Coming to America

Students will be viewing early footage of immigrants coming into Ellis Island. Along with the footage, first person accounts of actual immigrants will be playing. Students will view this film and be able to interpret and determine reasons that different groups of people might have left their homes and immigrated to the United States. The students will then come together in a whole group lesson and discuss their family’s origins. As a class, mark each student’s family origin on a map with string and create a path for their family from their homeland to the Americas. By the end of the lesson we will have a world map showing how all of the students made it to Maryland.

Lesson Objective

Students will be able to analyze, and discuss different immigration stories and compare them to their own by creating a map that shows where their families originated.



  1. Students have already been introduced to the unit on immigration. They will have spent a day or so discussing some of the basic history about why people came to the United States. This includes why people came to the U.S. back in the 1600s and then why they came around the turn of the 20th century. Review the conversations with the students about why the original settlers of Maryland came on the Ark and the Dove. Mention that those very same reasons were why new immigrants were still coming in the early 1900s (i.e. escaping religious persecution, traveling to start a new life, wanting more freedom).
  2. Ask your students if they have ever been to New York City. Talk to them about the Statue of Liberty and what it symbolized for the new Americans on the ships from different parts of Europe during the beginning of the 1900s.
  3. Tell students that if they go to visit Ellis Island today then they will see a movie that describes some of the reasons why people left all that they had to come to America. Using your computer and Promethean Board, show the following movie called “Island of Hope…Island of Tears.” (**It is very important that you watch the video ahead of time before you show it to your students!**)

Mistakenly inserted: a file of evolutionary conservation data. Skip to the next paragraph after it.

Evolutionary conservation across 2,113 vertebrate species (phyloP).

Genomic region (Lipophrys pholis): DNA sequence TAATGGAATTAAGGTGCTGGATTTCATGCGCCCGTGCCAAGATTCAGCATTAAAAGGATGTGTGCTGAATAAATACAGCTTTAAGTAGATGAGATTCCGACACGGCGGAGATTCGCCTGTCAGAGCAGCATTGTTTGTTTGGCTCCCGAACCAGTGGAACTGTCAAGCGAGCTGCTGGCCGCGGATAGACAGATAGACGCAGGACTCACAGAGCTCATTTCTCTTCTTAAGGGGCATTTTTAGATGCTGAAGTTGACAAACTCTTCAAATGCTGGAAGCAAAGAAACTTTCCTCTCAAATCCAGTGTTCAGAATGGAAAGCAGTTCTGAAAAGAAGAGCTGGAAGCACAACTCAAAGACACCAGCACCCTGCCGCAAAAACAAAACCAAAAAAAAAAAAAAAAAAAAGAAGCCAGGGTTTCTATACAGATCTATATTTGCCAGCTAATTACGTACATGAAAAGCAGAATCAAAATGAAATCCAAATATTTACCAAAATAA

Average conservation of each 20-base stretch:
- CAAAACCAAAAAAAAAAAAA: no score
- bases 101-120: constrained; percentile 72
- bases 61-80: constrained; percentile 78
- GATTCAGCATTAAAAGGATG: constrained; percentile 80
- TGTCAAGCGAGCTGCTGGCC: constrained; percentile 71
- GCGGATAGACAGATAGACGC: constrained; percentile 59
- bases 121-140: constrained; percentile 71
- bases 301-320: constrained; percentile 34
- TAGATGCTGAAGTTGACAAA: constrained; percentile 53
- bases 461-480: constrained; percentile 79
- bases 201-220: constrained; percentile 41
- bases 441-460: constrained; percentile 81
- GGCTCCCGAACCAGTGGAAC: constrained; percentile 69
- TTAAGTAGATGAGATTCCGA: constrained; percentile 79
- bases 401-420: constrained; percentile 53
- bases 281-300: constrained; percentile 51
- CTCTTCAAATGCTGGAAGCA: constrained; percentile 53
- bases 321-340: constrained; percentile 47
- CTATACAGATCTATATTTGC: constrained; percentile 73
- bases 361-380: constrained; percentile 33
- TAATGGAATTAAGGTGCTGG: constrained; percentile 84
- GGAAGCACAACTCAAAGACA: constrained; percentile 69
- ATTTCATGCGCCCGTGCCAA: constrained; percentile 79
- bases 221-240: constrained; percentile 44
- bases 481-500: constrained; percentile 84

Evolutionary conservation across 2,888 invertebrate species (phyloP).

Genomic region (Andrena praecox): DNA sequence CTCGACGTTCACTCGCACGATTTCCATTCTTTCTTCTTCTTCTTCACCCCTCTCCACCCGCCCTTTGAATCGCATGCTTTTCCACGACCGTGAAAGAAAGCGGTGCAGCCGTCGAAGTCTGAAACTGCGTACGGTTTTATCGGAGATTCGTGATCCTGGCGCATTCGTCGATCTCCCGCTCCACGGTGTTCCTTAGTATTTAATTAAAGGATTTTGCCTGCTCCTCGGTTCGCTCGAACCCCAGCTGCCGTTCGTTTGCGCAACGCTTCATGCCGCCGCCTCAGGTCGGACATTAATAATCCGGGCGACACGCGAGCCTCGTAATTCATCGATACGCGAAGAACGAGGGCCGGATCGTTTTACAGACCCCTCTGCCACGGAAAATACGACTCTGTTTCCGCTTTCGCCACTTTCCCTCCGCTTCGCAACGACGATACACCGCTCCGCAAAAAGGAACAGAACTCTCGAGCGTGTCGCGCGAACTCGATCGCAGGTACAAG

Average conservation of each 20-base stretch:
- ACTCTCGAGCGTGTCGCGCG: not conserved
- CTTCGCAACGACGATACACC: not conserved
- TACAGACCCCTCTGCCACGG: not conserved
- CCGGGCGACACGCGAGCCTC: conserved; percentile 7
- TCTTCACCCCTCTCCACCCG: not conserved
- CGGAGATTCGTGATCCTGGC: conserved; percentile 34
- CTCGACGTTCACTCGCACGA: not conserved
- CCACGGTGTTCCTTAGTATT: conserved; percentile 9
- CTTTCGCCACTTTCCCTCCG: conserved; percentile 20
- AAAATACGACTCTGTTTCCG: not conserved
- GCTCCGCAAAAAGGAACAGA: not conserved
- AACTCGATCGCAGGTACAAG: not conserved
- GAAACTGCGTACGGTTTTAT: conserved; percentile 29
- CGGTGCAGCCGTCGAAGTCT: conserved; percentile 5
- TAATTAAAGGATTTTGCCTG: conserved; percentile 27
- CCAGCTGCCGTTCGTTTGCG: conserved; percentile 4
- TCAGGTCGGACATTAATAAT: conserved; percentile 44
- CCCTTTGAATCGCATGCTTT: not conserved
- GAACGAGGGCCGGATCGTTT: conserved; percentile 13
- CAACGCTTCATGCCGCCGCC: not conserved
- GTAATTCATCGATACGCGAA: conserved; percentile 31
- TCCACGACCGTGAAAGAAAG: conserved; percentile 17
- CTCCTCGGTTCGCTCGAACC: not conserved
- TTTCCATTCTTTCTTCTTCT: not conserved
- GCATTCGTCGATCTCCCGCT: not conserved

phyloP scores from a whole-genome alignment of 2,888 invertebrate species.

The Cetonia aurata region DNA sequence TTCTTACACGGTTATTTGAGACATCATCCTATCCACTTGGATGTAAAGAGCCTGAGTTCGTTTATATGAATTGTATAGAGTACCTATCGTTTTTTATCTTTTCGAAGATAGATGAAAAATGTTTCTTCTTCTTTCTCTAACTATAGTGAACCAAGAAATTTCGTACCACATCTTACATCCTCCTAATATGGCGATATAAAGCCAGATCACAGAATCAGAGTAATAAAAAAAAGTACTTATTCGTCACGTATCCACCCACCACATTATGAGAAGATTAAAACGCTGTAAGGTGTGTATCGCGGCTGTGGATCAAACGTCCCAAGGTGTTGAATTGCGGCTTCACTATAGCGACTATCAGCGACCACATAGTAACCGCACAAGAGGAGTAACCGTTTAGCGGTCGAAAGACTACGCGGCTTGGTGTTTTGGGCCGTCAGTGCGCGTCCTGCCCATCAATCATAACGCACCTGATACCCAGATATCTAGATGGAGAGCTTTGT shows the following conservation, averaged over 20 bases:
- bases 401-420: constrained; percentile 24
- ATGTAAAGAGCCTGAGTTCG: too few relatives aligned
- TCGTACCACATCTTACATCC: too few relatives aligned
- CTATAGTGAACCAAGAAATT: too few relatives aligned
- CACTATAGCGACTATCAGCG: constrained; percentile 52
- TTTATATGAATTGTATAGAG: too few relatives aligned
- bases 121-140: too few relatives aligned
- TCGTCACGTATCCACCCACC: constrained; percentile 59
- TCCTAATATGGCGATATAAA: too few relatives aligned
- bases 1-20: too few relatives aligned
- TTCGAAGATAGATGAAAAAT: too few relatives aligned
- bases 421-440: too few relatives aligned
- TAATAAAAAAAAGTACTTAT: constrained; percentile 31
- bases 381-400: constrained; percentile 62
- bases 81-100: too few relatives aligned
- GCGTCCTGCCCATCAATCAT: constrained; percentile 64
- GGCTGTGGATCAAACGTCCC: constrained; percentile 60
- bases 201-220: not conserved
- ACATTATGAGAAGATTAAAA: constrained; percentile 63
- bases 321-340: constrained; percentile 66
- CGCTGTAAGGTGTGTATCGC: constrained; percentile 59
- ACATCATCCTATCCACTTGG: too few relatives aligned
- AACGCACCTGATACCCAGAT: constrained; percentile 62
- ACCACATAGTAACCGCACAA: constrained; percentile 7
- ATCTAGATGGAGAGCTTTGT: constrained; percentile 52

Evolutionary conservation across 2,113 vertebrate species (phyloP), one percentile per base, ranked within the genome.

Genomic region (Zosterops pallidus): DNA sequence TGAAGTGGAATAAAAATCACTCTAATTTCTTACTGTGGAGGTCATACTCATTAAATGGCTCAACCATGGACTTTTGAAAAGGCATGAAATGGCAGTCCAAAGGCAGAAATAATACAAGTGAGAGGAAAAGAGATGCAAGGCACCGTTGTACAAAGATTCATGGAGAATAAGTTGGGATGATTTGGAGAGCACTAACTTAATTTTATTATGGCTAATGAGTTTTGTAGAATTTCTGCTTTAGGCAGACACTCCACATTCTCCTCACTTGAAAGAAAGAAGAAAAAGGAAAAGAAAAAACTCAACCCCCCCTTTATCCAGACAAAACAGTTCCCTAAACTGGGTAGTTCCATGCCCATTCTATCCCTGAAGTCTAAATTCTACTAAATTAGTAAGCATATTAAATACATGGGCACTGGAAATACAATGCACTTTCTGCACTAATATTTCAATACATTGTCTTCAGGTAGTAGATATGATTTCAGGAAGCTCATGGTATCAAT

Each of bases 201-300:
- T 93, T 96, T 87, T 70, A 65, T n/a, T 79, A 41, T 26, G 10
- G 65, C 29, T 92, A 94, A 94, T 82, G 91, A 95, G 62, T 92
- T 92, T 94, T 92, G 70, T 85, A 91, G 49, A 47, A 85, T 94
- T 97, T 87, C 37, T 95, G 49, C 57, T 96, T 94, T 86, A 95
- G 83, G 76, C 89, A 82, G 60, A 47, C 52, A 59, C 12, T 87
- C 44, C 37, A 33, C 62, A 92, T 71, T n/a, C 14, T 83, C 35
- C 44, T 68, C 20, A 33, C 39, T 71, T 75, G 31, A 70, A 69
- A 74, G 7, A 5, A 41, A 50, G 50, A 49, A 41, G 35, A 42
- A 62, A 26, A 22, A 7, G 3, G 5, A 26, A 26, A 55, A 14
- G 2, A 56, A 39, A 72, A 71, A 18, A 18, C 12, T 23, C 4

4. While the video is playing, stop a number of times during the film to discuss what is happening with your students. This movie is very different from anything they have ever seen before. Tell them that the voices on the film are from actual immigrants that came over on the ships from Europe and landed at Ellis Island. Prompt them with questions such as: How do you think it was for these people to leave all that they knew for a new world they knew nothing about? Do you think that they thought it was worth it once they got to see the Statue of Liberty? What were some of the reasons that people weren’t able to stay? Who were these people to stay with once they arrived?
  5. If they don’t know the answers to any/all of these questions, talk to them so that they can better understand. They will really love this movie and will want to hear anything/everything you can tell them!
  6. Next use a world map in your classroom. Pull one down from the wall (the old fashioned kind) or show one from the Internet. Explain to the students that everyone in their class has family that came to Maryland (America) from somewhere else. Most people have family that came here from other countries, but perhaps some children will only be able to trace family coming to MD from other parts of the United States.
  7. Hand out the Information Gathering Sheet called “Where Do I Come From?”
  8. Explain to the students that they will need to take this home with them and ask an older family member (grandparent, great aunt/uncle, if possible). They should ask them the questions on the page and encourage them to tell anything funny/special that they remember. Tell the students that they need to be returned within the next 2 days.
  9. Once all of the papers have been returned, allow time in class for the students to share their discoveries from home. The students will really enjoy telling their classmates about what they found out and where their ancestors came from. This conversation will most likely lead the students to talk about the various reasons why their families came to the USA. It will be amazing to see that some of the reasons are just the same as the settlers in the 1600s as well as those who came to Ellis Island in the 1900s. Seeing the students make these connections is really terrific! Also, being able to hear the struggles that students’ families went through to live here in America is also very heartening.
  10. Pass out a mini school picture (if you have these) and a long piece of yarn/string to each of the students. Using the World Map, have each child use a piece of yarn to trace the journey from their familiar country of origin back to Maryland. Once this is done the class will have a map that shows the class’ roots.
  11. Before the lesson is completed (this will take a number of days to completely finish), pass out the “Capture Sheet.” Ask students fill this out in order to see what they have learned from this lesson about the reasons for migration long ago and even in today’s modern world.


National Park Service, Island of Hope, Island of Tears, documentary available at